The New Bauhaus, later called the Institute of Design (ID) at what is now the Illinois Institute of Technology was one of the most important schools of design and photography in America during the twentieth century. Founded in Chicago in 1937 by Lászlo Moholy-Nagy, the New Bauhaus aimed to train “the perfect designer” through a modernist and multi-disciplinary curriculum that encouraged experimentation and broke down the hierarchy between fine and applied arts and industry.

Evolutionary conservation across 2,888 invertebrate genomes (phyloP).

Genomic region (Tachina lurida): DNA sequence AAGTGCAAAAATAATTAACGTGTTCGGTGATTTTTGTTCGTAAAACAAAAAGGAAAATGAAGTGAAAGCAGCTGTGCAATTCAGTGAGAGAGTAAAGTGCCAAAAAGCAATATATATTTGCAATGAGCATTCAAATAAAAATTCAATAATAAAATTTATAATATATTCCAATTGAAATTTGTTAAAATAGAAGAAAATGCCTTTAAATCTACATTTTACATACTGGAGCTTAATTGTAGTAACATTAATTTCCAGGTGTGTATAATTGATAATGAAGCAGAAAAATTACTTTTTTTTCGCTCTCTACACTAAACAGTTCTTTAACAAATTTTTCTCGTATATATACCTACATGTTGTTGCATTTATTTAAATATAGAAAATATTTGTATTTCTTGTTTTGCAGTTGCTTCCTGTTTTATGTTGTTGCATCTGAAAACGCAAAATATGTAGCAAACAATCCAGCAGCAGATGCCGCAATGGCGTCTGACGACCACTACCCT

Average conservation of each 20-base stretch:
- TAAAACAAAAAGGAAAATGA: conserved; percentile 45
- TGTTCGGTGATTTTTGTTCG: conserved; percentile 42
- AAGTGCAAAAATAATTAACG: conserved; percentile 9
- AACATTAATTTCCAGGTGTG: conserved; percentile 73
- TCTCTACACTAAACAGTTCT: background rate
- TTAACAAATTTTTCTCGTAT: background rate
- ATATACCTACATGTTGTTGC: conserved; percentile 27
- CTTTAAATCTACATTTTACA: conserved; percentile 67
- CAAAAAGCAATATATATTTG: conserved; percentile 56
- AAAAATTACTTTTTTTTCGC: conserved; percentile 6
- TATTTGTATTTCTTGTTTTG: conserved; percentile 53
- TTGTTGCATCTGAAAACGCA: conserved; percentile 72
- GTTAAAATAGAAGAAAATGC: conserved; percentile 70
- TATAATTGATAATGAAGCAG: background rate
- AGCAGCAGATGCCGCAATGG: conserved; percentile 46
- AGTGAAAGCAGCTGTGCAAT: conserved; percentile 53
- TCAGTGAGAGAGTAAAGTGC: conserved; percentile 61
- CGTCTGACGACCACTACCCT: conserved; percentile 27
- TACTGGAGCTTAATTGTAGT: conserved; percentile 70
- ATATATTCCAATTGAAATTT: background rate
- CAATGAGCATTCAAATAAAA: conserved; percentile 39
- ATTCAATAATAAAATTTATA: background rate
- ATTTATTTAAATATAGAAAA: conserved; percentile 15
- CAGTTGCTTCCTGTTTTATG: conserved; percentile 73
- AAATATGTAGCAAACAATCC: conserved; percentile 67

The ID photography program flourished between 1951-1961, under the direction of Harry Callahan and Aaron Siskind. Many assignments were formal and technical, while others encouraged students to be aware of social and political issues on the streets of Chicago where they often worked. Once they had mastered the basics of the Foundations Course, students were pushed to pursue unique personal projects and use photography as a means to see familiar things in new ways. Students of Siskind and Callahan became important artists and influential teachers of the next generations of artists as more and more college level art programs were established following World War II. The teaching methods developed here by Moholy-Nagy, Siskind, Callahan and others continue to influence arts pedagogy.